‘What if Scrooge were a woman?’

Alison Larkin (Photo contributed)

Charles Dickens is arguably one of the most notable novelists to rise from the Victorian Era. Now more than a century later, his works continue to live on, largely due to his character development. In fact, characters like the crotchety Ebenezer Scrooge are still common household names.
So what would happen if the gender was swapped on some of Dickens’ most iconic characters, like Scrooge?
For Alison Larkin, that question became a fascinating pursuit into Dickens’ work. First up was Pip from “Great Expectations.”
Larkin was attracted to Dickens’ 1861 novel because of the element of adoption to the story of orphan Philip Pirrip, more commonly known as “Pip,” she said. Larkin, an award-winning audiobook narrator and resident of Stockbridge, was born in Washington, D.C. and adopted by British parents. Growing up, she was raised in both England and Africa. Following her graduation from London University and The Webber-Douglas Academy of Dramatic Art, she became a playwright and took to the British stage as a classical actress. At 28, she sought her birth mother, who was living in Bald Mountain, Tennessee, at the time. Her experience, she says, led her to pen the 2008 best-selling novel, “The English American,” which is about an adopted English woman who finds her parents in the U.S. It also led her to the stage as a stand-up comedienne.
Admittedly, Larkin says that Great Expectations frightened her as child.
“I was terrified of it,” she said, pointing to the character of Miss Havisham. “She was a very unpleasant, dreadful character, but what I ended up finding in really falling in love with Dickens’ work.
“I was so excited that the experiment worked, I decided to do the same with ‘A Christmas Carol,’ and make Scrooge a woman.”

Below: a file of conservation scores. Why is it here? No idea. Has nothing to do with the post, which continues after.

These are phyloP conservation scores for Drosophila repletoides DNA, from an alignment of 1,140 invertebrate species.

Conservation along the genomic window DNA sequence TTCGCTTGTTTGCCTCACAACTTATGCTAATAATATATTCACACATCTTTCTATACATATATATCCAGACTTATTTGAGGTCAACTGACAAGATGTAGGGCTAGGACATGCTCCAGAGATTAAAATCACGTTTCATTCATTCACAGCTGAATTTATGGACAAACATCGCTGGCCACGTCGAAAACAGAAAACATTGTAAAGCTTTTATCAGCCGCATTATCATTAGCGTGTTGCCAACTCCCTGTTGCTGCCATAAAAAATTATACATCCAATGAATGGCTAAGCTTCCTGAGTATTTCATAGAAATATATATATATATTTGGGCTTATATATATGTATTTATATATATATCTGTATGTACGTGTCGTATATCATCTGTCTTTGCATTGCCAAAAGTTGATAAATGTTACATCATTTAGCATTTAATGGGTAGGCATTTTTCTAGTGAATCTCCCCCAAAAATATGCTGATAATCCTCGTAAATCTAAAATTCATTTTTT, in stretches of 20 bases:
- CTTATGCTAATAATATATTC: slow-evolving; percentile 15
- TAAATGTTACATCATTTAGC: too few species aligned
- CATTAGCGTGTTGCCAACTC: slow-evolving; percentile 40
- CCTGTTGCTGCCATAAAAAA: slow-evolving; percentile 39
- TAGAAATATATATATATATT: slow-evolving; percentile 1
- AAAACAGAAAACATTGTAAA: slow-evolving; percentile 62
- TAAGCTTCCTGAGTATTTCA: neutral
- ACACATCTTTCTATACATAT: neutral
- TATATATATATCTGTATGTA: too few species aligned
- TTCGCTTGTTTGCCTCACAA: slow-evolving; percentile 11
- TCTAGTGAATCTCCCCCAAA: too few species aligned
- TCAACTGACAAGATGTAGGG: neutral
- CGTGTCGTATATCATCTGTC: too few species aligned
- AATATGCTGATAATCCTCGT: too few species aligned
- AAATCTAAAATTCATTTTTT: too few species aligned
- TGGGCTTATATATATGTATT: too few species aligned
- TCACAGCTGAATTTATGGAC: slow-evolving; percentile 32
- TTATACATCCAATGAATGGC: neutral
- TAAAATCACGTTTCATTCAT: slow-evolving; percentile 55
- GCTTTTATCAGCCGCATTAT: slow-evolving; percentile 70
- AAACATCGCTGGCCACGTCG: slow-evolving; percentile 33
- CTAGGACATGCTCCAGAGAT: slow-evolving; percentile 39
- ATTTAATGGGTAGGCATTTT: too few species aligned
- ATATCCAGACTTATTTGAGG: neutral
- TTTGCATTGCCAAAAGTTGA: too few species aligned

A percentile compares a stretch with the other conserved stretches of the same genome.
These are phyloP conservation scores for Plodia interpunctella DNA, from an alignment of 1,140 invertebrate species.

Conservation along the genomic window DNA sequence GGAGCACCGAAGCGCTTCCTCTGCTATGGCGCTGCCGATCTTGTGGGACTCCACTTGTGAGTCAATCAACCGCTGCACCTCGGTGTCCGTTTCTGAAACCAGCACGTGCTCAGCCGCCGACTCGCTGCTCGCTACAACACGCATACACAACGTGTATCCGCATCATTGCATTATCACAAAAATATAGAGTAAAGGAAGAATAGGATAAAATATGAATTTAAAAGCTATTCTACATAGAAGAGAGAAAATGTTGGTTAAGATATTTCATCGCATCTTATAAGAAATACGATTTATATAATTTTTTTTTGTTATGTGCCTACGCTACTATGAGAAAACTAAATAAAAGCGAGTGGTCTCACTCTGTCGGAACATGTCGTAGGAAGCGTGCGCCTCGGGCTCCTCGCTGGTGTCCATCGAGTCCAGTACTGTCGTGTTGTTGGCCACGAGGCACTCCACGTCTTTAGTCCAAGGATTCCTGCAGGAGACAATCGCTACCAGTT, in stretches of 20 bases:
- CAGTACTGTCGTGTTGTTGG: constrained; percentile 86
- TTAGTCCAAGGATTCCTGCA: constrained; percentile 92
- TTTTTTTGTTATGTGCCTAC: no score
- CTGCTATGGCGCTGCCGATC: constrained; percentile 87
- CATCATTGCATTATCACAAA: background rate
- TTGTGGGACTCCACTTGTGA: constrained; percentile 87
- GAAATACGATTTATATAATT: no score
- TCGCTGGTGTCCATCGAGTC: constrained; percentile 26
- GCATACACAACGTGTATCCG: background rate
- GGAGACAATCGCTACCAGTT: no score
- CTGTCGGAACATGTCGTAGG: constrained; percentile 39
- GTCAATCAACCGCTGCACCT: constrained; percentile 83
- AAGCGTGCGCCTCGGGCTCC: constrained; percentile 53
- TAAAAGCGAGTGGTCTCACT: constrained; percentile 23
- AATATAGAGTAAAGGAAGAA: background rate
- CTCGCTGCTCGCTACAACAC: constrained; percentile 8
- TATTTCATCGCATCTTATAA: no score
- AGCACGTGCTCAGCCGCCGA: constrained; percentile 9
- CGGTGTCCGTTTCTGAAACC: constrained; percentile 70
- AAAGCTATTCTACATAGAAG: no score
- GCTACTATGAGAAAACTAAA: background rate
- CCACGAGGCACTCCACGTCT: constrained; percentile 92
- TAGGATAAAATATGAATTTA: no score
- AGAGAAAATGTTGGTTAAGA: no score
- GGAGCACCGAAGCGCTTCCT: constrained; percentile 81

The shift, she says, fascinated her. She adapted the text in a way that made sense to her without changing the story line. The story, she says, is still “pure Dickens.”
From there, Larkin took her adaptations and recorded them in two new audiobook releases of Great Expectations and A Christmas Carol, both of which were released last month.
The idea to change the gender of these characters was first prompted after having a conversation with her daughter, Eliza, who was 16 at the time. The conversation, she recalled, went something like this:
“She asked me, ‘What does it matter if you’re gay or straight, or a man wanting to be a woman or a woman wanting to be a man?’ said Larkin. “‘It doesn’t matter,’ I told her. ‘All that matters is love’.”
“Then why do people get so upset about it?” Eliza asked, genuinely perplexed.
“Because,” Larkin said, “We live in a patriarchal society and that’s we have done things for hundreds of years.”
The result of Larkin’s pursuit was creating a world where it was considered normal for a young girl to learn to read and write or fall in love with a woman or walk into a tavern without being molested or have a career and life that, at the time, only men could dream of.
“If gender had been simply irrelevant in the 19th century, where would we all be now?” she said.
That question will also be the topic of discussion at her upcoming launch event on Thursday, Dec. 12 at The Bookloft, located at 332 Stockbridge Road in Great Barrington. During the event, Larkin will read short excerpts from the adapted novels and host a discussion on gender and the patriarchy from 5 to 7 p.m. The event will also be live streamed on her Facebook page “Alison Larkin Presents.” A Christmas Carol will be available as both a book and an ebook.
For more information on Larkin or her work, visit alisonlarkinpresents.com.

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